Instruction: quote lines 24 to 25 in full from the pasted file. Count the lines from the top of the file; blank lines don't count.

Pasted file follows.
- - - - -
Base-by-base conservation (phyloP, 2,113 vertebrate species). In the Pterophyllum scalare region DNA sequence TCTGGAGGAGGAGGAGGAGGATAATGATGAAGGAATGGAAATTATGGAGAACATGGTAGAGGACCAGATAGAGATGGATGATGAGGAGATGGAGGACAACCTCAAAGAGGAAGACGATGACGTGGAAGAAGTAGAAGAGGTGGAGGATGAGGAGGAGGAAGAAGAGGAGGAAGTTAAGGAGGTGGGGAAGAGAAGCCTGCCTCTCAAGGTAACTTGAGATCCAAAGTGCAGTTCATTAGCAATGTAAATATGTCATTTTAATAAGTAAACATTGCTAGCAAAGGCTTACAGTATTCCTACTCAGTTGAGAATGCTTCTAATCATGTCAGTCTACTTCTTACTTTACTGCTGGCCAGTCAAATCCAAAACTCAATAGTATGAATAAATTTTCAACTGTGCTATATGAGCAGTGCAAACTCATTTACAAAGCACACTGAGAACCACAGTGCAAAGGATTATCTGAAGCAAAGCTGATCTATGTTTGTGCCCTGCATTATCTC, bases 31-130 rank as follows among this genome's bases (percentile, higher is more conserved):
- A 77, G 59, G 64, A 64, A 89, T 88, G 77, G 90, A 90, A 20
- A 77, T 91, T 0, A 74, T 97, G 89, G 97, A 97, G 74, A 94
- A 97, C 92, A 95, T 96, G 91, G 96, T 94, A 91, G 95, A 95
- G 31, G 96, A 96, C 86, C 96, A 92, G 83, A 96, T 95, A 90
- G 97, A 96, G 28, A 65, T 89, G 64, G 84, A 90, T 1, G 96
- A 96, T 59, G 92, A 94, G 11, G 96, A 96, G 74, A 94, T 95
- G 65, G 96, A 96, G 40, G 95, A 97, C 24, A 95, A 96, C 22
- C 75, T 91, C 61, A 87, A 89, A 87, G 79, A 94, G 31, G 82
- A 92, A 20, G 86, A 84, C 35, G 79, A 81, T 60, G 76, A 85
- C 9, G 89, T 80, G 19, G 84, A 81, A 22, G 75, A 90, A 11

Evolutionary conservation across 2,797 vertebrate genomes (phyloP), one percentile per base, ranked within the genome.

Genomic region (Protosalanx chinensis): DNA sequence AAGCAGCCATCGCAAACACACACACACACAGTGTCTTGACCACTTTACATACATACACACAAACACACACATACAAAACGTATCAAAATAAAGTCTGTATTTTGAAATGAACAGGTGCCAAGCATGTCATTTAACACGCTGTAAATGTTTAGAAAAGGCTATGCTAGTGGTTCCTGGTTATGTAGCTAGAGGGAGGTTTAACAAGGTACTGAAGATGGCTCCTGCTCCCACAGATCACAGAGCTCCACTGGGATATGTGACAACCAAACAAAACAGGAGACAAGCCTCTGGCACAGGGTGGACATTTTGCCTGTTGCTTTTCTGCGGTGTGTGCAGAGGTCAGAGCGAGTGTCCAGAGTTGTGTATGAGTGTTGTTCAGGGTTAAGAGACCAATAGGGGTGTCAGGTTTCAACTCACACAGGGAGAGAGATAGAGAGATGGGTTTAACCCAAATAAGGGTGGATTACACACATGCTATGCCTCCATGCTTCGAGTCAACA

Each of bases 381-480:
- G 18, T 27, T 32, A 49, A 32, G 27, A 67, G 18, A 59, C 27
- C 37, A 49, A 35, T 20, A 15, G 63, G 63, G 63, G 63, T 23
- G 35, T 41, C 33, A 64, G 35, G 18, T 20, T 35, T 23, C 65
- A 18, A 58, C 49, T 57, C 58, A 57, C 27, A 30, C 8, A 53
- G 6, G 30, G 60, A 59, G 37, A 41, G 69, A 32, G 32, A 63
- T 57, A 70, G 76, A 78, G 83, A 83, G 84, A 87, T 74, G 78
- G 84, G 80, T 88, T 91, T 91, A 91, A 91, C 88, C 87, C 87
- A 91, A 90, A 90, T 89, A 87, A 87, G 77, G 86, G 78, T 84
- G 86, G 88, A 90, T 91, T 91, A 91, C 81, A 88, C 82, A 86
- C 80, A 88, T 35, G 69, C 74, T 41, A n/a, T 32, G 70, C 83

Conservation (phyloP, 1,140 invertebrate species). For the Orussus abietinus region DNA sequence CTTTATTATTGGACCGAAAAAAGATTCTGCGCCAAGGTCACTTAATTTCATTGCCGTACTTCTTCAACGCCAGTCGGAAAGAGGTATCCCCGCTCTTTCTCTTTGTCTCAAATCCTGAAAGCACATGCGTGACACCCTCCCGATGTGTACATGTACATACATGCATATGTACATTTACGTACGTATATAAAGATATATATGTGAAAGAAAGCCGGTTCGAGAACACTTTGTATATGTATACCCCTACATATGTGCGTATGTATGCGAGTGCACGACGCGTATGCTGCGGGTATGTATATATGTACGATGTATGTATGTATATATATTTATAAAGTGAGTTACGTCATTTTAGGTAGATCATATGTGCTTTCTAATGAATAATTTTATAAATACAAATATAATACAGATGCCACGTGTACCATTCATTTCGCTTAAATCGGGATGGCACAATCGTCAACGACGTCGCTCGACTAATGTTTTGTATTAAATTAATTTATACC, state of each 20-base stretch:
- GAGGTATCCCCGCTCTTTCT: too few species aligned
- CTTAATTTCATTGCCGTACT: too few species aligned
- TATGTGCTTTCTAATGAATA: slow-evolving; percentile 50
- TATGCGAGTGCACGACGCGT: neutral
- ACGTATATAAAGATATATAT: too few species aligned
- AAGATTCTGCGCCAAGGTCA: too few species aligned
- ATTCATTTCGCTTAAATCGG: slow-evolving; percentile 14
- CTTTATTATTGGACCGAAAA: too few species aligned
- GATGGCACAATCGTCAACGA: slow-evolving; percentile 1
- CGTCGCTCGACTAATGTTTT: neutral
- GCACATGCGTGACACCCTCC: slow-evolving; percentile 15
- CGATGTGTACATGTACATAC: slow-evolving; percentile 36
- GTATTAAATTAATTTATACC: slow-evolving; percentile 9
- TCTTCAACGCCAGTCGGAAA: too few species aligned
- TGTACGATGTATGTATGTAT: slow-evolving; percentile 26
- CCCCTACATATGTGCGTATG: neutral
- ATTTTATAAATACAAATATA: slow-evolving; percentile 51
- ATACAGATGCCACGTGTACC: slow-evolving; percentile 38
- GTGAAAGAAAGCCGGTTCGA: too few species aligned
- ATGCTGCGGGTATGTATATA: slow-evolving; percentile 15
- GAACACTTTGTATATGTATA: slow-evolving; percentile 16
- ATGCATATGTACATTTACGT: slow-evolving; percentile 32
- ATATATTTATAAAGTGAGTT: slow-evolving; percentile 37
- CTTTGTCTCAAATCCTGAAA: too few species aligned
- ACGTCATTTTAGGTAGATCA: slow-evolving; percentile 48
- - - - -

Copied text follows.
- C 80, A 88, T 35, G 69, C 74, T 41, A n/a, T 32, G 70, C 83

Conservation (phyloP, 1,140 invertebrate species). For the Orussus abietinus region DNA sequence CTTTATTATTGGACCGAAAAAAGATTCTGCGCCAAGGTCACTTAATTTCATTGCCGTACTTCTTCAACGCCAGTCGGAAAGAGGTATCCCCGCTCTTTCTCTTTGTCTCAAATCCTGAAAGCACATGCGTGACACCCTCCCGATGTGTACATGTACATACATGCATATGTACATTTACGTACGTATATAAAGATATATATGTGAAAGAAAGCCGGTTCGAGAACACTTTGTATATGTATACCCCTACATATGTGCGTATGTATGCGAGTGCACGACGCGTATGCTGCGGGTATGTATATATGTACGATGTATGTATGTATATATATTTATAAAGTGAGTTACGTCATTTTAGGTAGATCATATGTGCTTTCTAATGAATAATTTTATAAATACAAATATAATACAGATGCCACGTGTACCATTCATTTCGCTTAAATCGGGATGGCACAATCGTCAACGACGTCGCTCGACTAATGTTTTGTATTAAATTAATTTATACC, state of each 20-base stretch: